WASHINGTON – Unlike most fourth grade students,R'ay Fodor happily accepts extra homework. He studies spelling a lot more than his friends,but he said it's worth it if it helps him reach his dream of winning the national spelling bee and becoming “famous.”
Fodor's dad started coaching him in spelling when he was just 5 years old. Now,four years later,he enters every spelling be he can,and made it farther than any other third-grade student in the Jewish Primary Day School Bee last year.
“I've gotten good grades in spelling since the second grade,so I thought I would give it a go,” he said.
Fodor is like many would-be spelling bee contestants who will be poring over the new book,”How to Spell like a Champ.”
It provides study tips,advice from previous winners,word games and puzzles for practice. It also offers students insight into what it is really like to compete in the Scripps National Spelling Bee,including how big the stage is,how to get parents “to chill” and what losing feels like.
The book follows the recent spike in popularity of spelling bees. With the spelling bee being shown on prime time television for the first time last year,and with fictional portrayals of spelling competitions in books,movies and even on Broadway,spelling bees are at their height.
“The book is not only for a child to learn from but dream from,” said Paige Kimble,a former champ who is a co-author and director of the national bee. “The demand from young people for information about the national contest is greater than ever. They want to learn how to become champion spellers,too.”
The third author is Carolyn Andrews,whose son,Ned,won the bee in 1994.
The National Spelling Bee started in 1925 with just nine contestants. It was originally sponsored by the Louisville Courier-Journal. The Scripps Howard News Service and its parent,the E.W. Scripps Co.,took over sponsorship in 1941. This year's bee is May 30 and 31 in Washington.
“This is an old-fashioned competition,so there is a big nostalgia factor. In the digital age,it is still something we can get together and do,” co-author Barrie Trinkle said. “Plus,people enjoy watching kids compete and marvel at how someone 4 feet tall can know so many big words.”
Trinkle,who won the national bee in 1973 with the word “vouchsafe,” met recently with about 90 students from local elementary schools at the bookstore Politics & Prose to answer questions and sign copies of the book. The eager young spellers quizzed the author,asking her to spell “antidisestablishmentarianism” – which at 28 letters is widely accepted as the longest word in the English language.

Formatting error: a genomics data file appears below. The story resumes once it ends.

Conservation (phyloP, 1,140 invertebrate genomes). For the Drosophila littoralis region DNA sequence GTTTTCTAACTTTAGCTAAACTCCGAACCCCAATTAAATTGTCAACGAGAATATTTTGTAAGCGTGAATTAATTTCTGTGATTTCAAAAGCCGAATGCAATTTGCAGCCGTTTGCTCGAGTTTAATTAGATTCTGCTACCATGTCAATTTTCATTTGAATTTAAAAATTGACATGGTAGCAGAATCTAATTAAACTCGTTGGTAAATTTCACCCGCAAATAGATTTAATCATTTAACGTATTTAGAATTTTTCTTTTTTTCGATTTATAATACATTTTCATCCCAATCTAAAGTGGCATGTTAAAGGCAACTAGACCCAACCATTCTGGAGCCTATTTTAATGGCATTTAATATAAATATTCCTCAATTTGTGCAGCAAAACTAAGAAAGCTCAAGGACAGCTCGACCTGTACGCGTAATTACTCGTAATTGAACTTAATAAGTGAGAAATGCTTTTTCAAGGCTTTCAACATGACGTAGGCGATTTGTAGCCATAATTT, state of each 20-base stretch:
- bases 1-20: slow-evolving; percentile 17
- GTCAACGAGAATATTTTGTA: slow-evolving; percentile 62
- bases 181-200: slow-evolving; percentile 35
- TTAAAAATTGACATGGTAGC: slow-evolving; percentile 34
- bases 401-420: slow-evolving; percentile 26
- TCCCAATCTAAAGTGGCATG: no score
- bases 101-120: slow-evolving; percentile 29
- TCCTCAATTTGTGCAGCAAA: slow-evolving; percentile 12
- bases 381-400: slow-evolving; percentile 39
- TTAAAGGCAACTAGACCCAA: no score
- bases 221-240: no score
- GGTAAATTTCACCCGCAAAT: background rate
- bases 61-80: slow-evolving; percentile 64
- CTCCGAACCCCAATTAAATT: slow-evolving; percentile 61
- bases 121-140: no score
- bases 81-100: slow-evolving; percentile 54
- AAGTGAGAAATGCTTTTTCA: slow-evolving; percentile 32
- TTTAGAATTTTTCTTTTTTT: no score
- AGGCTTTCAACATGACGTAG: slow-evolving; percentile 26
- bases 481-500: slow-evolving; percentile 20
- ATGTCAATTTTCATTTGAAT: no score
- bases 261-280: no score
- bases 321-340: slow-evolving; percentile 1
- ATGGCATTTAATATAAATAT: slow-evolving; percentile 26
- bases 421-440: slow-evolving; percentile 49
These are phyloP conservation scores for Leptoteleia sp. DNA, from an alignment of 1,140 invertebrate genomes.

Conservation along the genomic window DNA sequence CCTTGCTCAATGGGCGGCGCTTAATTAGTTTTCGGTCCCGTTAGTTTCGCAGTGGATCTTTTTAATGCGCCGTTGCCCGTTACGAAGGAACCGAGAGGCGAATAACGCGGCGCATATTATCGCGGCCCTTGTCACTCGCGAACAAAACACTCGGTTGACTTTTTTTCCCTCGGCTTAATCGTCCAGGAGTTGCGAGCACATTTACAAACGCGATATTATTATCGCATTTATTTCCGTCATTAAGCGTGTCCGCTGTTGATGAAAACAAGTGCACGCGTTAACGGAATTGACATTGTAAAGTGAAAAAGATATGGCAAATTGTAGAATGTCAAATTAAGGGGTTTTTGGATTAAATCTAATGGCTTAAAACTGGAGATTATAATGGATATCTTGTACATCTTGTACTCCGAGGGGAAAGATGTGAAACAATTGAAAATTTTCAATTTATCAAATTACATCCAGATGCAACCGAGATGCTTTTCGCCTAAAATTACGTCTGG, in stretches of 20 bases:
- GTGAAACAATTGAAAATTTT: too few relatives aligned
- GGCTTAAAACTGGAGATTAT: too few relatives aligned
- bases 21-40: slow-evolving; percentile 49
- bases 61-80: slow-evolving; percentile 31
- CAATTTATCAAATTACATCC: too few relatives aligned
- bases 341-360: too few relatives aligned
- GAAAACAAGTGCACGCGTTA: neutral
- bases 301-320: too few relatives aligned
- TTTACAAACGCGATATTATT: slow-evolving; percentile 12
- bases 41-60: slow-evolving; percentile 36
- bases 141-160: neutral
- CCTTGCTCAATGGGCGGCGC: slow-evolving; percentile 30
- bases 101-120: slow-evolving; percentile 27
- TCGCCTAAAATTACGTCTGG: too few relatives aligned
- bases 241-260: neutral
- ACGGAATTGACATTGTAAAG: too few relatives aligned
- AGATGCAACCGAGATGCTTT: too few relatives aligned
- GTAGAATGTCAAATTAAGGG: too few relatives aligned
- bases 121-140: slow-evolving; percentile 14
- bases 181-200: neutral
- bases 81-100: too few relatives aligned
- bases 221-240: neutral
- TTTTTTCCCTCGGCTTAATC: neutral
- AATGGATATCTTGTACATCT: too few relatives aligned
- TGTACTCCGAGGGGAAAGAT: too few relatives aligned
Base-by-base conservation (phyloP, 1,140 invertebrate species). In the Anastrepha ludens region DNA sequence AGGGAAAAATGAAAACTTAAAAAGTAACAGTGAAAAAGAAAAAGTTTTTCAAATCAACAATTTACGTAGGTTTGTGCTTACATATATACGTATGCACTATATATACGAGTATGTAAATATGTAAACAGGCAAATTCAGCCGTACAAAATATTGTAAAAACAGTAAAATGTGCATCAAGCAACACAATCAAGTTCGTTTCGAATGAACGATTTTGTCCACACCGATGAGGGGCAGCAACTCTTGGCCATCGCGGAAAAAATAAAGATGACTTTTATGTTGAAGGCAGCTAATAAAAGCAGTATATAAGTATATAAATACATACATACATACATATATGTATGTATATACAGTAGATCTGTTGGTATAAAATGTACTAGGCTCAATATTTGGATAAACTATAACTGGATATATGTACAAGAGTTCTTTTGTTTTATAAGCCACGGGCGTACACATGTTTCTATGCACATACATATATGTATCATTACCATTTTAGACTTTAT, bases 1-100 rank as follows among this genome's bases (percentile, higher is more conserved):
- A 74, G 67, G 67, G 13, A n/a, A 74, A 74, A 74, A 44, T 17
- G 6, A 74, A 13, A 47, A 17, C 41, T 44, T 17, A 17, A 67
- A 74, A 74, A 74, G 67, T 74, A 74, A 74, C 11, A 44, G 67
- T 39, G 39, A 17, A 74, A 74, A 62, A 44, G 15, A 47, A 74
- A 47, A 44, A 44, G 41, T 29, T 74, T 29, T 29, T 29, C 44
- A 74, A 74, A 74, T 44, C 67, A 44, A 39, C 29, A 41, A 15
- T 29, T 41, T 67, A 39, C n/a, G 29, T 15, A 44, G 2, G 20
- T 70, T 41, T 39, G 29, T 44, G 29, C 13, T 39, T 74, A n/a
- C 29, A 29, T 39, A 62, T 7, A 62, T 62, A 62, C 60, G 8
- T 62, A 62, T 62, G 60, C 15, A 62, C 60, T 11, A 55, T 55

It wasn't long before the table turned,with the students participating in an impromptu spelling bee,trying their best to spell words such as “incognito,” “staccato” and “toboggan.”
The authors hope the book will not only be useful to youngsters already involved in spelling but also attract interest from those who are curious about bees but haven't participated.
“I am hoping for a whole new audience. Those who have seen the bee on TV and thought it looked like fun but wondered how to get there,” Trinkle said. “The book will give those kids a way to reach their goals.”
“I'm trying to instill in them a love of words,” said Daly,a semi-retired writer and public speaker from nearby Chevy Chase,Md. “I've been a word nut my whole life,but I tell them you only have to learn a little bit at a time.”
He encourages his grandchildren to learn one new word a day,but he said they get permission to take their birthdays off.
That may sounds like a lot of work to those not committed to spelling,but for kids like Fodor it is an obligation well worth the time if the end result is a large trophy and the title of spelling champion.
Spelling tips from the experts
Tips from former Scripps National Spelling Bee winners,as featured in “How to Spell Like a Champ:”
- Acknowledge you will be asked words you have not studied.
- Pretend the rest of the audience is on Mars,and that you and the judges are sitting in your living room having a conversation.
- Study Webster's Third New International Dictionary – the dictionary used for word list selection.
- Keep a spelling notebook with you so you can review words any time you have a spare minute.